"Noi l'abbiamo fatta tutta."
Translation:We made all of it..
21 CommentsThis discussion is locked.
Hi Pataglu, In the "passato prossimo", there is an agreement between the verb and the direct object if the latter comes before the verb. Here the "l' " in "l'abbiamo" is a direct object and the use of "tutta" indicates that it represents a feminine noun. The same rule applies in french.
"All of [something]" is English usage, but does 'of' actually exist in the Italian?
Italian uses ne to replace an object preceded by di or da, or a direct object accompanied by a number or an adjective of quantity. You could argue that tutto is such an adjective, but it represents the whole, not a quantity. I think the plural tutti/e would have a much stronger case.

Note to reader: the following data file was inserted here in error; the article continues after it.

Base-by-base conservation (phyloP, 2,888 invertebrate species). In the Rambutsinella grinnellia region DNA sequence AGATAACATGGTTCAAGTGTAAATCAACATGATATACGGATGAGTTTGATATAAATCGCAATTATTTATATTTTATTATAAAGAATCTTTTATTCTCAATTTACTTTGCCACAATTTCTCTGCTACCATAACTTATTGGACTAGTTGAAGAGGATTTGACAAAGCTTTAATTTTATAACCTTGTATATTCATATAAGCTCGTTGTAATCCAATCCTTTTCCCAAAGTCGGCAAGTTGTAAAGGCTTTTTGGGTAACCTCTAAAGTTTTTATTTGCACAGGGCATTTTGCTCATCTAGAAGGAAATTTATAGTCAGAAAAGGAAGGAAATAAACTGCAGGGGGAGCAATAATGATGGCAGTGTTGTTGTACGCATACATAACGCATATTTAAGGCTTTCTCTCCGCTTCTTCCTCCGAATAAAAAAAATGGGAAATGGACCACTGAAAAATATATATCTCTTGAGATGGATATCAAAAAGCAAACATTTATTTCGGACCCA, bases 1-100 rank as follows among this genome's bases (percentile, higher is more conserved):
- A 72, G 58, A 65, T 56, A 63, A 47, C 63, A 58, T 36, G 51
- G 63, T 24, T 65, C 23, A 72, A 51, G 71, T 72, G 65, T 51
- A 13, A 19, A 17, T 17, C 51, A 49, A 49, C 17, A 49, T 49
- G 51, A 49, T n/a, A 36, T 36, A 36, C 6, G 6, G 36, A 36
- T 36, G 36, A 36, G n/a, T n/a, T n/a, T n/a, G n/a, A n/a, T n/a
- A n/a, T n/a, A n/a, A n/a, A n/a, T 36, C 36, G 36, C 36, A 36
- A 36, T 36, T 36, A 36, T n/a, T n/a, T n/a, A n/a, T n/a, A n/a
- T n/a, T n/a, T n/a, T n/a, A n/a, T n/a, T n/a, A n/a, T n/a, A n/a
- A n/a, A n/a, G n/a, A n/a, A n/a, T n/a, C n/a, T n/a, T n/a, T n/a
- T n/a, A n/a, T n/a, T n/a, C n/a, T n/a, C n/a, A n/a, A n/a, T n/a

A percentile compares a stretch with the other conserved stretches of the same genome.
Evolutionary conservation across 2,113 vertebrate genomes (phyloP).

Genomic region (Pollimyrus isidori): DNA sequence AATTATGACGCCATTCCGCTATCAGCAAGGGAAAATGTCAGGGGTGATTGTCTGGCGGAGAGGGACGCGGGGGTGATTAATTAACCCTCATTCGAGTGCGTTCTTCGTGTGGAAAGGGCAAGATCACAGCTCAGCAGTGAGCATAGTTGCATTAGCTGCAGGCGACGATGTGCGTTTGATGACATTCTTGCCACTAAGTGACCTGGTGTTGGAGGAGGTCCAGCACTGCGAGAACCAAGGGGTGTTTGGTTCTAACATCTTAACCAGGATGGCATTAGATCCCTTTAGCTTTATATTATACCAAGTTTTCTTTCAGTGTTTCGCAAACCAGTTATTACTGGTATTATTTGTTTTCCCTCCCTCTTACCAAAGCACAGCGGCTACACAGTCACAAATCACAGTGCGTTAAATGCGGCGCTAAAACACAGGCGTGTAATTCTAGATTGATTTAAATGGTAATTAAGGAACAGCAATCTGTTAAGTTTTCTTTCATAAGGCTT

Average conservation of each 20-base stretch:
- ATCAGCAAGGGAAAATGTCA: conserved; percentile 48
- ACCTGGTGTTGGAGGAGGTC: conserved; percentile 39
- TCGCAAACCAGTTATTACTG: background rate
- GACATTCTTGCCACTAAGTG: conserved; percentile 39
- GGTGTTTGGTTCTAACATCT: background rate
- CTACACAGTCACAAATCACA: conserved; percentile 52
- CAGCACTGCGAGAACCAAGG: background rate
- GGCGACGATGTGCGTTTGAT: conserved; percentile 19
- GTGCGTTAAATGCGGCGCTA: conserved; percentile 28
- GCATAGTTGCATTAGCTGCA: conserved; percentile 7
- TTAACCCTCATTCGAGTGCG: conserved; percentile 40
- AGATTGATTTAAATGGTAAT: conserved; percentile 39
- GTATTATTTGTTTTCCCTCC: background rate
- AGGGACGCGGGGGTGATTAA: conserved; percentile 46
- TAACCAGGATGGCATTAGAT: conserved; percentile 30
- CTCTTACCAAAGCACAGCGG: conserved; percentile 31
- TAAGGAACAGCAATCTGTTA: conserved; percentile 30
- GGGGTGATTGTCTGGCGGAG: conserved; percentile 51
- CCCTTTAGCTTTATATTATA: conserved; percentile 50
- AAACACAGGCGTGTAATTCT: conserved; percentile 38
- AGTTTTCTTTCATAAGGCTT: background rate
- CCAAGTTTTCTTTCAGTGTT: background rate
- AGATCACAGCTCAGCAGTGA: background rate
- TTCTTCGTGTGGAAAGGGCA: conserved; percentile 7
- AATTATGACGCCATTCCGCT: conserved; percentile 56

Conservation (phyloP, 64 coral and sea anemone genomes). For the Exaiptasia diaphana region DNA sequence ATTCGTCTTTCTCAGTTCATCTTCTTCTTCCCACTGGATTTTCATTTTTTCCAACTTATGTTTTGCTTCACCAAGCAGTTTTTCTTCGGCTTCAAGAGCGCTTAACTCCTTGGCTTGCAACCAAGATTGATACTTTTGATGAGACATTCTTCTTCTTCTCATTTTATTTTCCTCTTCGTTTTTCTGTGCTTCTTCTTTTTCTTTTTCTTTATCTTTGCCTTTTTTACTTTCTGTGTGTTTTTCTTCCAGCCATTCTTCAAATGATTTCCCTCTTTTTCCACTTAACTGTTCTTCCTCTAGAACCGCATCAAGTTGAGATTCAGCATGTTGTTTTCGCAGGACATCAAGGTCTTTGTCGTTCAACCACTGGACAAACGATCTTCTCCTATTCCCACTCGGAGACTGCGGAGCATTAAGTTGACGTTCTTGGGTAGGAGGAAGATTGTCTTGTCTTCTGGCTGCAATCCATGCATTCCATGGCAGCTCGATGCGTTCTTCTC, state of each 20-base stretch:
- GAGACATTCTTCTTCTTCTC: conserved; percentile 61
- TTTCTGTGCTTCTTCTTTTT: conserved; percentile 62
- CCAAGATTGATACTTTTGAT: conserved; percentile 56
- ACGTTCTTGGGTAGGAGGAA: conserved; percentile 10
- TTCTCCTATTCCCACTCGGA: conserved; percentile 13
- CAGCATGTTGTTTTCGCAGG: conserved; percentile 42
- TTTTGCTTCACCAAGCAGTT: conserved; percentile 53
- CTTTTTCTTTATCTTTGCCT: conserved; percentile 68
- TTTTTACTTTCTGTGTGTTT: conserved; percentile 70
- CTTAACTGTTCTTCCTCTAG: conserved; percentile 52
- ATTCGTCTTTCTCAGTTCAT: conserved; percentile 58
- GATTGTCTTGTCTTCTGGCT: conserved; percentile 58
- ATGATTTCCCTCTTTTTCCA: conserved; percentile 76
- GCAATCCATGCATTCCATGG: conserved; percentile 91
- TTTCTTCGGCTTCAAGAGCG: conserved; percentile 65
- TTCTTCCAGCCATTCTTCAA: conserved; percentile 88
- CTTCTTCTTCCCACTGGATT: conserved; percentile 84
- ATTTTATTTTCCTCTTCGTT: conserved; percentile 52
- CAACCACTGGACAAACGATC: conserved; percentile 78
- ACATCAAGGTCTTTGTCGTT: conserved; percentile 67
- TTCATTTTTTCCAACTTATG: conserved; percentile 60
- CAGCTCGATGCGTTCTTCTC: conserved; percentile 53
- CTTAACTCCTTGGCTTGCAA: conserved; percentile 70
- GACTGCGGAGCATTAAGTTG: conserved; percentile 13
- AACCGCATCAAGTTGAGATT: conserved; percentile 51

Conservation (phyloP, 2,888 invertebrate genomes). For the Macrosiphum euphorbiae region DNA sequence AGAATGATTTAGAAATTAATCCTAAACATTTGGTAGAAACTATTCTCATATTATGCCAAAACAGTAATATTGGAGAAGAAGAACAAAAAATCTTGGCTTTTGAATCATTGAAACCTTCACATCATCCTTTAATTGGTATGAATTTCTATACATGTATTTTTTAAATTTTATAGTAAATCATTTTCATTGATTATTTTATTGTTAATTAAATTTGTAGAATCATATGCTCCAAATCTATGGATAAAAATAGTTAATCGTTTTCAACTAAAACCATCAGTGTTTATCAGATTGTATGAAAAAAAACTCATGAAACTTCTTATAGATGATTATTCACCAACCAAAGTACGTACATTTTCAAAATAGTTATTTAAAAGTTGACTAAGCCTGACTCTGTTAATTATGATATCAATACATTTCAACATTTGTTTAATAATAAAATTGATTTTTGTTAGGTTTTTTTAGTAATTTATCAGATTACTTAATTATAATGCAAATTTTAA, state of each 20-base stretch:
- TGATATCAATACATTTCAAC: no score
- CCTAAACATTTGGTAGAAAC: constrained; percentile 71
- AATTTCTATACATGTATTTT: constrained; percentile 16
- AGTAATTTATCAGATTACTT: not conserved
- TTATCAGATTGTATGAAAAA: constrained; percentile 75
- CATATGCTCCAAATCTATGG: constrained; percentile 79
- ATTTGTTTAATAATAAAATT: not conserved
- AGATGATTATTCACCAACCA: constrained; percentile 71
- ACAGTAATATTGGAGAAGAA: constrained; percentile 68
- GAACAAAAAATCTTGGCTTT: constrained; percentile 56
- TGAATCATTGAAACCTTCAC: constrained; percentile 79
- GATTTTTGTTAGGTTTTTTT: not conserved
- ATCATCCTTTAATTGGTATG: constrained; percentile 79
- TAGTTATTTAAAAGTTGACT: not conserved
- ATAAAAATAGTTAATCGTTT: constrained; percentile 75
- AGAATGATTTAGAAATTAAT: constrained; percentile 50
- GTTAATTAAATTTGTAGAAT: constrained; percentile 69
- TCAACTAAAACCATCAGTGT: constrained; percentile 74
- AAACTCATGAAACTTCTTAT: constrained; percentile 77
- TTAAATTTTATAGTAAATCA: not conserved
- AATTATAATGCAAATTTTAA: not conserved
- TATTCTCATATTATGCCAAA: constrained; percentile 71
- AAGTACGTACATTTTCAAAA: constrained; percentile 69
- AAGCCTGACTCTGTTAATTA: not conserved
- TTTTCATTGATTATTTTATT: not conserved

Okay, I've seen this sentence many times and can remember understanding it as "We made all of it." But, now, when I looked at it during a speaking exercise, I see "We have done everything for her." I've seen the indirect object pronouns mean mean "to" or "for." The next time I see the sentence in a writing exercise, I'll try my interpretation. :)
Can "le" be used here to mean "for her" or would I have to use "per lei"?